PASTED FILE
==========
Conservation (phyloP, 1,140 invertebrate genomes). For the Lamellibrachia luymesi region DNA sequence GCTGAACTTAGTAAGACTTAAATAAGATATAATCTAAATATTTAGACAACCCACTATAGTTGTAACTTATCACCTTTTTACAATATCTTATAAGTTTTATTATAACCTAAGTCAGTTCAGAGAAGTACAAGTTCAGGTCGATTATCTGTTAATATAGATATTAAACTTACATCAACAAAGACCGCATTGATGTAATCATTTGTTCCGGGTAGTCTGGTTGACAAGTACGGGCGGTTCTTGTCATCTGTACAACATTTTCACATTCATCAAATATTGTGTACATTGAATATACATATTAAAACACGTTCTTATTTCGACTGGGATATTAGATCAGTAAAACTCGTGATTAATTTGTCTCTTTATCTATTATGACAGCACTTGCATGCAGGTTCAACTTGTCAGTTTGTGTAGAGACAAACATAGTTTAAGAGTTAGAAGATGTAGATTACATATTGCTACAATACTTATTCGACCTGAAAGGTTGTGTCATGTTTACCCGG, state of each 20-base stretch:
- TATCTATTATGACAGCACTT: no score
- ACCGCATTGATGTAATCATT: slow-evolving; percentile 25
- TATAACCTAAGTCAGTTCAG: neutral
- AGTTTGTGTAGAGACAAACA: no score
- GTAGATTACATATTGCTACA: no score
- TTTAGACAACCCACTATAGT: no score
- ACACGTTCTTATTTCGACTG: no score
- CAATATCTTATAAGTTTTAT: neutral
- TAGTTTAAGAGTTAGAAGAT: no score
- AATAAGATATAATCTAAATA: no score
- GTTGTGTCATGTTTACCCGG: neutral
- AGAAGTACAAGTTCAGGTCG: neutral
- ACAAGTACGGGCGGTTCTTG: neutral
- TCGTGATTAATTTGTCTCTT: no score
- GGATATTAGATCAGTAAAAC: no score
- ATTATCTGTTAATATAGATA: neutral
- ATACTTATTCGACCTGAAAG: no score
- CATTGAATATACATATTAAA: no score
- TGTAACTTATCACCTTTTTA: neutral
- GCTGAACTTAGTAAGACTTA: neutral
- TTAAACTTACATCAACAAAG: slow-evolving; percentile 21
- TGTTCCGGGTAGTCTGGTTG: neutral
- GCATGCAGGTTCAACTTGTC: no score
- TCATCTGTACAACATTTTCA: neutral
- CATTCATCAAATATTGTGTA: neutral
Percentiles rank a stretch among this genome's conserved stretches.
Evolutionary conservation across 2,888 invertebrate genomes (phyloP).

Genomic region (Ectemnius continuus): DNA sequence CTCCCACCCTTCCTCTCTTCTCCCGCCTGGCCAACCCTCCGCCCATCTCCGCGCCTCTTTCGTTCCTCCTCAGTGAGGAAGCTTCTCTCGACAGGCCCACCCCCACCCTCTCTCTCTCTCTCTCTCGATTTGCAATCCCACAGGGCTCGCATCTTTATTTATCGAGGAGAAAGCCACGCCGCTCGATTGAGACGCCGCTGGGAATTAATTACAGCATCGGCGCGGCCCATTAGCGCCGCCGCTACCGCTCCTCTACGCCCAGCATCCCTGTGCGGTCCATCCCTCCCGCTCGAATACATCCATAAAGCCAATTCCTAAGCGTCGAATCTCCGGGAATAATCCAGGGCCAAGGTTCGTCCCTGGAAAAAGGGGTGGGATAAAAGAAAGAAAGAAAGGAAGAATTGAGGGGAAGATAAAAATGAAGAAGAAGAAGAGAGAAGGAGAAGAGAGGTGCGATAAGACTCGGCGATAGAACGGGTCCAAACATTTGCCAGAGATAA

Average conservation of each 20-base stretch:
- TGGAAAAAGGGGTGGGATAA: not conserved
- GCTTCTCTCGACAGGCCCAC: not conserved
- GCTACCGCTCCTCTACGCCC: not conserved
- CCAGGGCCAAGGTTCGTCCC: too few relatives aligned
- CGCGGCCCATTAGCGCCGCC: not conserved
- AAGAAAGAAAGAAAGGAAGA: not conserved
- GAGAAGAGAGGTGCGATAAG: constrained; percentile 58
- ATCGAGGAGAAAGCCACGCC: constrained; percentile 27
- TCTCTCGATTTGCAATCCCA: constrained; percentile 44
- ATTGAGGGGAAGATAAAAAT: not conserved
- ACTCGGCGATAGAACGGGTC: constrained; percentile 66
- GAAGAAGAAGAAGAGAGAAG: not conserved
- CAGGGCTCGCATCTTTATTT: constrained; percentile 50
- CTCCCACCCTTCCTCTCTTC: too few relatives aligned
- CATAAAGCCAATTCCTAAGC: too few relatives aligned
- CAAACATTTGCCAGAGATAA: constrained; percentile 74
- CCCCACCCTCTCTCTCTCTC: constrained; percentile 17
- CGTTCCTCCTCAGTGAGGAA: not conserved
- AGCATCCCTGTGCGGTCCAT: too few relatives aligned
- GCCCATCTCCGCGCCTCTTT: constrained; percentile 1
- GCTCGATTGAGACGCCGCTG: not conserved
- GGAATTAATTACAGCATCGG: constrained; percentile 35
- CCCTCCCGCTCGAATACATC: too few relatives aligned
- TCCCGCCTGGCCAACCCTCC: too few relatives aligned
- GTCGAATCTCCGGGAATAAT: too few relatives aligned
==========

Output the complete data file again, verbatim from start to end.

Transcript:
Conservation (phyloP, 1,140 invertebrate genomes). For the Lamellibrachia luymesi region DNA sequence GCTGAACTTAGTAAGACTTAAATAAGATATAATCTAAATATTTAGACAACCCACTATAGTTGTAACTTATCACCTTTTTACAATATCTTATAAGTTTTATTATAACCTAAGTCAGTTCAGAGAAGTACAAGTTCAGGTCGATTATCTGTTAATATAGATATTAAACTTACATCAACAAAGACCGCATTGATGTAATCATTTGTTCCGGGTAGTCTGGTTGACAAGTACGGGCGGTTCTTGTCATCTGTACAACATTTTCACATTCATCAAATATTGTGTACATTGAATATACATATTAAAACACGTTCTTATTTCGACTGGGATATTAGATCAGTAAAACTCGTGATTAATTTGTCTCTTTATCTATTATGACAGCACTTGCATGCAGGTTCAACTTGTCAGTTTGTGTAGAGACAAACATAGTTTAAGAGTTAGAAGATGTAGATTACATATTGCTACAATACTTATTCGACCTGAAAGGTTGTGTCATGTTTACCCGG, state of each 20-base stretch:
- TATCTATTATGACAGCACTT: no score
- ACCGCATTGATGTAATCATT: slow-evolving; percentile 25
- TATAACCTAAGTCAGTTCAG: neutral
- AGTTTGTGTAGAGACAAACA: no score
- GTAGATTACATATTGCTACA: no score
- TTTAGACAACCCACTATAGT: no score
- ACACGTTCTTATTTCGACTG: no score
- CAATATCTTATAAGTTTTAT: neutral
- TAGTTTAAGAGTTAGAAGAT: no score
- AATAAGATATAATCTAAATA: no score
- GTTGTGTCATGTTTACCCGG: neutral
- AGAAGTACAAGTTCAGGTCG: neutral
- ACAAGTACGGGCGGTTCTTG: neutral
- TCGTGATTAATTTGTCTCTT: no score
- GGATATTAGATCAGTAAAAC: no score
- ATTATCTGTTAATATAGATA: neutral
- ATACTTATTCGACCTGAAAG: no score
- CATTGAATATACATATTAAA: no score
- TGTAACTTATCACCTTTTTA: neutral
- GCTGAACTTAGTAAGACTTA: neutral
- TTAAACTTACATCAACAAAG: slow-evolving; percentile 21
- TGTTCCGGGTAGTCTGGTTG: neutral
- GCATGCAGGTTCAACTTGTC: no score
- TCATCTGTACAACATTTTCA: neutral
- CATTCATCAAATATTGTGTA: neutral
Percentiles rank a stretch among this genome's conserved stretches.
Evolutionary conservation across 2,888 invertebrate genomes (phyloP).

Genomic region (Ectemnius continuus): DNA sequence CTCCCACCCTTCCTCTCTTCTCCCGCCTGGCCAACCCTCCGCCCATCTCCGCGCCTCTTTCGTTCCTCCTCAGTGAGGAAGCTTCTCTCGACAGGCCCACCCCCACCCTCTCTCTCTCTCTCTCTCGATTTGCAATCCCACAGGGCTCGCATCTTTATTTATCGAGGAGAAAGCCACGCCGCTCGATTGAGACGCCGCTGGGAATTAATTACAGCATCGGCGCGGCCCATTAGCGCCGCCGCTACCGCTCCTCTACGCCCAGCATCCCTGTGCGGTCCATCCCTCCCGCTCGAATACATCCATAAAGCCAATTCCTAAGCGTCGAATCTCCGGGAATAATCCAGGGCCAAGGTTCGTCCCTGGAAAAAGGGGTGGGATAAAAGAAAGAAAGAAAGGAAGAATTGAGGGGAAGATAAAAATGAAGAAGAAGAAGAGAGAAGGAGAAGAGAGGTGCGATAAGACTCGGCGATAGAACGGGTCCAAACATTTGCCAGAGATAA

Average conservation of each 20-base stretch:
- TGGAAAAAGGGGTGGGATAA: not conserved
- GCTTCTCTCGACAGGCCCAC: not conserved
- GCTACCGCTCCTCTACGCCC: not conserved
- CCAGGGCCAAGGTTCGTCCC: too few relatives aligned
- CGCGGCCCATTAGCGCCGCC: not conserved
- AAGAAAGAAAGAAAGGAAGA: not conserved
- GAGAAGAGAGGTGCGATAAG: constrained; percentile 58
- ATCGAGGAGAAAGCCACGCC: constrained; percentile 27
- TCTCTCGATTTGCAATCCCA: constrained; percentile 44
- ATTGAGGGGAAGATAAAAAT: not conserved
- ACTCGGCGATAGAACGGGTC: constrained; percentile 66
- GAAGAAGAAGAAGAGAGAAG: not conserved
- CAGGGCTCGCATCTTTATTT: constrained; percentile 50
- CTCCCACCCTTCCTCTCTTC: too few relatives aligned
- CATAAAGCCAATTCCTAAGC: too few relatives aligned
- CAAACATTTGCCAGAGATAA: constrained; percentile 74
- CCCCACCCTCTCTCTCTCTC: constrained; percentile 17
- CGTTCCTCCTCAGTGAGGAA: not conserved
- AGCATCCCTGTGCGGTCCAT: too few relatives aligned
- GCCCATCTCCGCGCCTCTTT: constrained; percentile 1
- GCTCGATTGAGACGCCGCTG: not conserved
- GGAATTAATTACAGCATCGG: constrained; percentile 35
- CCCTCCCGCTCGAATACATC: too few relatives aligned
- TCCCGCCTGGCCAACCCTCC: too few relatives aligned
- GTCGAATCTCCGGGAATAAT: too few relatives aligned